by Doris Boyce.
Born in 1743, Lucinda Wilson became the second wife of Zachariah White about 1760 and helped raise his children, along with a brood of her own. Zachariah wanted land badly enough to risk his scalp. He joined James Robertson and headed overland to North Carolina’s Cumberland territory to help establish the settlement of French Lick, where the city of Nashville now stands.
Zachariah was a militiaman, a farmer, and a part-time teacher. He opened the first school at French Lick in the spring of 1781, but he was killed at the Battle of the Bluffs later that year, leaving Lucinda, called Lucy, and his heirs so poor they could not afford the surveyor’s fee required for eligibility to receive the 640-acre grant North Carolina awarded to families of men killed defending the settlement.
Seventeen years later, in 1801, 58-year-old Lucy was informed by the courts of Surrey County in the Tidewater district of North Carolina that she was too old and too poor to take on the responsibility of her two orphaned grandsons, Thomas and Willis, ages 8 and 9. The judge, who would not have granted custody to a woman in any case, ruled that the boys must be bound over to a tradesman in order to keep them out of the poorhouse.
But Lucy would not be told “No” again, certainly not by North Carolina! She loaded her spinning wheel and household goods onto an oxcart pulled by a yellow longhorn steer and left in the middle of the night, along with Thomas, Willis, and an elderly slave called Uncle Zachary. Traveling only about three miles a day, they walked 800-900 miles through Indian territory and the rugged Carolina mountains, leading the oxcart toward the Cumberland settlements where Lucy had three adult children and a number of step-children. Along the way they made several stopovers, staying long enough in each place to make a little money and become more self-sufficient. In Roane County, Tennessee, at a place called Meredith, she put up a ginger cake stand where she sold baked goods to travelers.
The small, white-haired Lucy was 60 years old when she arrived in Nashville in 1803. She set up another ginger cake stand, along with a tar pit or kiln for greasing wagon axles. With the money she made from her various enterprises, she purchased 50 acres that consisted of the facing slopes of a pair of adjoining hills. Her land was located along an old buffalo path that had been the first road built going south from Nashville to Franklin. One of Lucy’s hillsides had to be dug away to create space to build a log house. The other hill was planted in grapevines, fruit trees, and vegetable gardens. The land was so steep that apples rolled downhill into the fence and pumpkins had to be staked to the hillside.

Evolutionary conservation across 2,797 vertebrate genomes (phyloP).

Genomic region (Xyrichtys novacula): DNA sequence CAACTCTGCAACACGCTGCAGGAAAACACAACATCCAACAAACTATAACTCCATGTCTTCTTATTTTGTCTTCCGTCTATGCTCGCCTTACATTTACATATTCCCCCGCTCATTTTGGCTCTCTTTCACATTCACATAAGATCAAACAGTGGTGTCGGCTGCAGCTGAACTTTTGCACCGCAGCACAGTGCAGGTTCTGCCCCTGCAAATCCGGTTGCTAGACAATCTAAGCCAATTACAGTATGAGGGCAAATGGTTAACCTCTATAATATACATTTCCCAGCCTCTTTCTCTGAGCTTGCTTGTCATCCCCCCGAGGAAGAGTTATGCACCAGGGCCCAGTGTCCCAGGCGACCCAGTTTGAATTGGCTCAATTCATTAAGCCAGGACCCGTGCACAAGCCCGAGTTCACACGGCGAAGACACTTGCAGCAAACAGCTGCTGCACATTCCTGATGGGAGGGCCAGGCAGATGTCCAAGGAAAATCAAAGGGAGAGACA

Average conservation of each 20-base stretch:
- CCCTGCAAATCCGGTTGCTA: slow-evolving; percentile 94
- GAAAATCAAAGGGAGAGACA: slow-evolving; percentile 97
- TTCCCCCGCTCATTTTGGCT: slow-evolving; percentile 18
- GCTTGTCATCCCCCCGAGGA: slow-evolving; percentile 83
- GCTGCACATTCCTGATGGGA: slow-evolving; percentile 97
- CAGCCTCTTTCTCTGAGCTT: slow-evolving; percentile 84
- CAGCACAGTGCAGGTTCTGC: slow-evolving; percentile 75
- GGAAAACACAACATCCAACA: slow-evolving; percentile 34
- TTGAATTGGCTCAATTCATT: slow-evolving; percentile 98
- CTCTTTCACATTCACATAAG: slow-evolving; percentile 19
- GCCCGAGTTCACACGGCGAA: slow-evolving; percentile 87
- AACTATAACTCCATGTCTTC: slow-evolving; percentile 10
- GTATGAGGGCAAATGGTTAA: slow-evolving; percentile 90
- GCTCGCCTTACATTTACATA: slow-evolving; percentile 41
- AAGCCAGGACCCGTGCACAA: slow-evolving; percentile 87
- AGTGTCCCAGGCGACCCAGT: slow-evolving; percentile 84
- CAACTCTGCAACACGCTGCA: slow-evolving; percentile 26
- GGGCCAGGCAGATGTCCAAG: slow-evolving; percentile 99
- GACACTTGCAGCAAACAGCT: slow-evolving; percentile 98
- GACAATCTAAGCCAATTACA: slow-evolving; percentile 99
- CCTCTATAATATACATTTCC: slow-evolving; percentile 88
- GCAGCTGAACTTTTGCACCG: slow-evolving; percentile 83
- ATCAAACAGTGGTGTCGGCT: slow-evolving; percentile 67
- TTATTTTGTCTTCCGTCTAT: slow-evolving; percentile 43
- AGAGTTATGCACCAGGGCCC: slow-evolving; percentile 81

By 1812 Lucy had opened an inn that attracted travelers from the Natchez Trace, four miles to the west. She soon became known for her excellent cooking and the whiskey that she made herself. Guests of the inn praised her for the finest brandy and applejack, the best pancakes, and the cleanest beds. She charged 12 1/2 cents a night for a room and 50 cents a night to board horses. Lucy was innkeeper, housekeeper, and cook, and somehow found time to weave the bed linens and the family’s wearing apparel. When more guest rooms became necessary, she added new wings, a room at a time.
Lucy’s grandsons called her “Granny,” and soon the customers did, too. Still remembered today as Granny White, she was 73 years old when she died in 1816, possessed of considerable wealth, along with slaves, horses, and cattle. Grandson Thomas had died in an accident as a youth, so Willis inherited the property, but the tavern was not open to paying guests after Granny’s death. Willis and his wife Winifred moved to Nashville so their ten children could go to school, but the couple returned to the inn in their old age, after the children were gone.
The inn was half-rotted by late 1864, when the Battle of Nashville took place all around it. Everett Beasley acquired the lands in 1930 and in 1942 replicated the log tavern at the same location with logs from a frontier inn in Dickson County. After 30 years, however, the old logs began to sag just as Granny’s originals had. In 1983 Robert Neil and Vander Linder conveyed the logs to Cheatham County, where they constructed a log house that still stands today.
One hundred sixty-five years after Granny’s death the property was developed into 43 residences called The Inns of Granny White. Her fenced gravesite is near the entrance. To get there from Nashville, you will take the same route the buffalo did, along the street toward Franklin, now named Granny White Pike.
Granny did not accept the social wisdom of her day. She did not let being a woman, being old, or being poor defeat her. After an apparently hopeless beginning, she became a self-reliant individual, an entrepreneur. She ignored the hurdles in her path by flaunting the law, engaging in commerce, making and selling liquor, and taking strangers into her home. She accepted the challenge of frontier life and did what she had to do.